MADISON, Wis. - The full state Senate is expected to vote on right-to-work Wednesday at 1:30 p.m. after a shortened public hearing Tuesday that sent dozens of people waiting to speak into a rage.
Senate Republicans cut a public hearing on right-to-work legislation short Tuesday night.
The Senate labor committee began the hearing at 10 a.m. The committee's chairman, Sen. Stephen Nass, had planned to end testimony at 7 p.m. and vote on the bill. At 6:20 p.m. Nass ended the hearing, saying union members had threatened to disrupt the hearing. Dozens of people who had been waiting all day to speak leapt to their feet, shouting profanities at the Republicans.
The committee chair, Steve Nass, R-Whitewater, said he was concerned a planned protest would become unsafe.
Nass cited an article from the Milwaukee Journal Sentinel saying union groups planned to peacefully protest the end of testimony at 7 p.m., calling that a credible threat to the safety of the people at the hearing.
"I think it started to rise to a level where I got concerned. I did get concerned, especially when people were out of their chairs and started to move forward," Nass said.
Nass quickly called an end to testimony and ultimately called for a vote over the objections of union members in the crowd and Democrats on the committee. The bill passed 3-1.
"They short-circuited a public hearing over a rumor that something might happen. That's outrageous. People drove four or five hours to get here, and they just ended the meeting. They didn't listen to them and they ran for the doors," Sen. Bob Wirch, D-Kenosha said.
Republicans left the hearing room with a police escort.
After the committee hearing, protestors poured into the rotunda where police let them protest until 8 p.m. when the Capitol closed.
For the most part, the protestors' exit from the Capitol was short-lived and orderly, but police did make one arrest around 8:30 p.m.
More than 1,000 people gathered inside and outside the building during the noon hour Tuesday to protest the legislation, which would stipulate that no one be required to join a union as a condition of employment.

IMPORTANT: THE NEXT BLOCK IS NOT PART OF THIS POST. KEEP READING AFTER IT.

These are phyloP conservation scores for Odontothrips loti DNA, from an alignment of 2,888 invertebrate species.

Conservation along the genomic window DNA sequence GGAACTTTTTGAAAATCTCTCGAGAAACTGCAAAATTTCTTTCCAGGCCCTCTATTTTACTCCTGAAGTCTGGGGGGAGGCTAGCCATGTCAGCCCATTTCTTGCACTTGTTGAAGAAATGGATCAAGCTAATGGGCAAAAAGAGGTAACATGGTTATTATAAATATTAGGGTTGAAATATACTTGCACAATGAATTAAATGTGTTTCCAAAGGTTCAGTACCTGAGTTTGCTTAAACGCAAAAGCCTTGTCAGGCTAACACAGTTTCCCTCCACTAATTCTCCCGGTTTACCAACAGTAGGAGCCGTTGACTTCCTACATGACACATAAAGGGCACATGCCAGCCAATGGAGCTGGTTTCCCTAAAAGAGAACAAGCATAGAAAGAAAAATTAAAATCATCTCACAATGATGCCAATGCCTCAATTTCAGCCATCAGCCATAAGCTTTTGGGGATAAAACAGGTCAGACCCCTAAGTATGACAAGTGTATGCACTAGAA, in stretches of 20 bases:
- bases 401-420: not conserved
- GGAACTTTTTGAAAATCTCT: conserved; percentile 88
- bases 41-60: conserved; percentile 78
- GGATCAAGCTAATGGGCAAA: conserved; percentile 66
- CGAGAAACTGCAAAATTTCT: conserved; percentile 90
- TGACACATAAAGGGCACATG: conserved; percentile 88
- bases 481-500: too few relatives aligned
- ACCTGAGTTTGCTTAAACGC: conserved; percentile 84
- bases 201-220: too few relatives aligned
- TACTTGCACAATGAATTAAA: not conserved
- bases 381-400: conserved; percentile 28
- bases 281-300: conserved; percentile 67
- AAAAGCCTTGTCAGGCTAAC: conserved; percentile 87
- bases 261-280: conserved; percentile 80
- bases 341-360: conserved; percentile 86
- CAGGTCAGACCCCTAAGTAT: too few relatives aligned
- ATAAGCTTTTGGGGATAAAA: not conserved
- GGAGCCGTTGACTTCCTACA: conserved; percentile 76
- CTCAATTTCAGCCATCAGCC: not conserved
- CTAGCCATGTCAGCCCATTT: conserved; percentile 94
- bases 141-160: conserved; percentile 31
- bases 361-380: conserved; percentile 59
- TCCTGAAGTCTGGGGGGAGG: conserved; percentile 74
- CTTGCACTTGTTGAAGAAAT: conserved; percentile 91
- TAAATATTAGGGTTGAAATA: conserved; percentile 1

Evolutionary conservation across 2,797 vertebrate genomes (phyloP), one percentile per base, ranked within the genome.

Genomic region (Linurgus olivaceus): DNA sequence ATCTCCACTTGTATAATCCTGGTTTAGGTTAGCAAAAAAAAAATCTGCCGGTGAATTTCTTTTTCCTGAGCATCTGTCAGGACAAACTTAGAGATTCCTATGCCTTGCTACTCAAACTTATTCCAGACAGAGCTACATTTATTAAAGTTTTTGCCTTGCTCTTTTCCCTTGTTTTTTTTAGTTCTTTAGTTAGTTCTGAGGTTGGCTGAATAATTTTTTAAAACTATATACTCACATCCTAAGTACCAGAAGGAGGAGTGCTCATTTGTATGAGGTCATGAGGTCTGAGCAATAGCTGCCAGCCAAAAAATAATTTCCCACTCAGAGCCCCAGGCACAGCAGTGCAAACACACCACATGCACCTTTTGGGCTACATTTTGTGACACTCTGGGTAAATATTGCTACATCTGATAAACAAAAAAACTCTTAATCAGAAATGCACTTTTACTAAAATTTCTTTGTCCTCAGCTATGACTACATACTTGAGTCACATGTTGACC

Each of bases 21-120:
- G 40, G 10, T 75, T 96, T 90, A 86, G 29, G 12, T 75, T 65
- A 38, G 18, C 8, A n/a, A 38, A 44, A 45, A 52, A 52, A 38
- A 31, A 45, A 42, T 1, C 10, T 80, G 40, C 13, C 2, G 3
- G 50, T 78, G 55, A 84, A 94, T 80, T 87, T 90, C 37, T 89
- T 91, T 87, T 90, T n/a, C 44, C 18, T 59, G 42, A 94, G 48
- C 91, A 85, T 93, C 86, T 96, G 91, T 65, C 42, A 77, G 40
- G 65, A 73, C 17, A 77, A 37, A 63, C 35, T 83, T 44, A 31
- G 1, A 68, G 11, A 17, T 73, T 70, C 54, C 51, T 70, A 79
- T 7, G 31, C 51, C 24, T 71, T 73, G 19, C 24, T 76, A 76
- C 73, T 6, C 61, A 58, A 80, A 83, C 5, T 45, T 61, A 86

Meanwhile, upstairs in the Capitol, the Senate Labor Committee began what was expected to be a lengthy hearing on the right-to-work bill, which was authored by Senate Majority Leader Scott Fitzgerald, R-Juneau.
"This issue at its heart is about worker freedom," Fitzgerald told the committee Tuesday morning. "That means ensuring that no employer can discriminate against any employee due to their refusal to join or support a labor organization."
Fitzgerald claimed the bill will be a boon to the state's economy, as new businesses will find the state more attractive.
"The bottom line is that to move our state forward, Wisconsin needs a modern economy," Fitzgerald said. "The status quo has served us well in the past, but in order to see our economy continue to compete at a global level, we cannot remain mired in an antiquated system."
University of Oregon Professor Gordon Lafer contradicted Fitzgerald's testimony, saying right-to-work legislation had no correlation to lower unemployment or higher wages.
"What the most rigorous research shows is that all other things being equal, the impact of adopting a right to work law in 2015 is to lower wages by about 3 percent for both union and nonunion workers across the state," Lafer said.
Union groups also testified that they believe the bill could hurt their livelihoods, curtailing training and causing lower wages.
"We do great work, we build quality, we don't ask for BadgerCare and we don't burden the taxpayers with our training costs. I don't understand when we became the problem," union sheet metal worker Mike Mooney said. "What did we do wrong? What part of the economy are we hurting?"
The Assembly has said they will take up the bill next week.
While the hearing continued inside the Capitol, hundreds gathered outside to protest the bill at noon.
"Brothers and sisters, we gather here today to join together in solidarity to raise our voices for the future of Wisconsin, for the future of our communities and the future of our entire middle class families,"Wisconsin AFL-CIO President Phil Neuenfeldt said.
Around 2,000 people rallied against the right-to-work bill Tuesday, which was a scene that brought up familiar memories to the 2011 protests against Act 10.
"Right to work affects all workers. It will bring union workers down," non-union worker Karen Greenler, from Edgerton, said.
IBW Local 965 Union Vice President Holly Kaiser said the bill will threaten the future role and impact of unions.
"That's really what the union is all about. It is about solidarity. It's about building our local and other locals so we can provide better benefits and training for all of the members and the families," Kaiser said.
"If this goes through, it's going to deteriorate our benefits and our wages and our middle class lifestyle that we are used to here in Wisconsin. And it's not going to help the middle class or anything that we stand for," said Keith Huldert, with IBW Local 965.
There is another union rally scheduled for Wednesday at noon.
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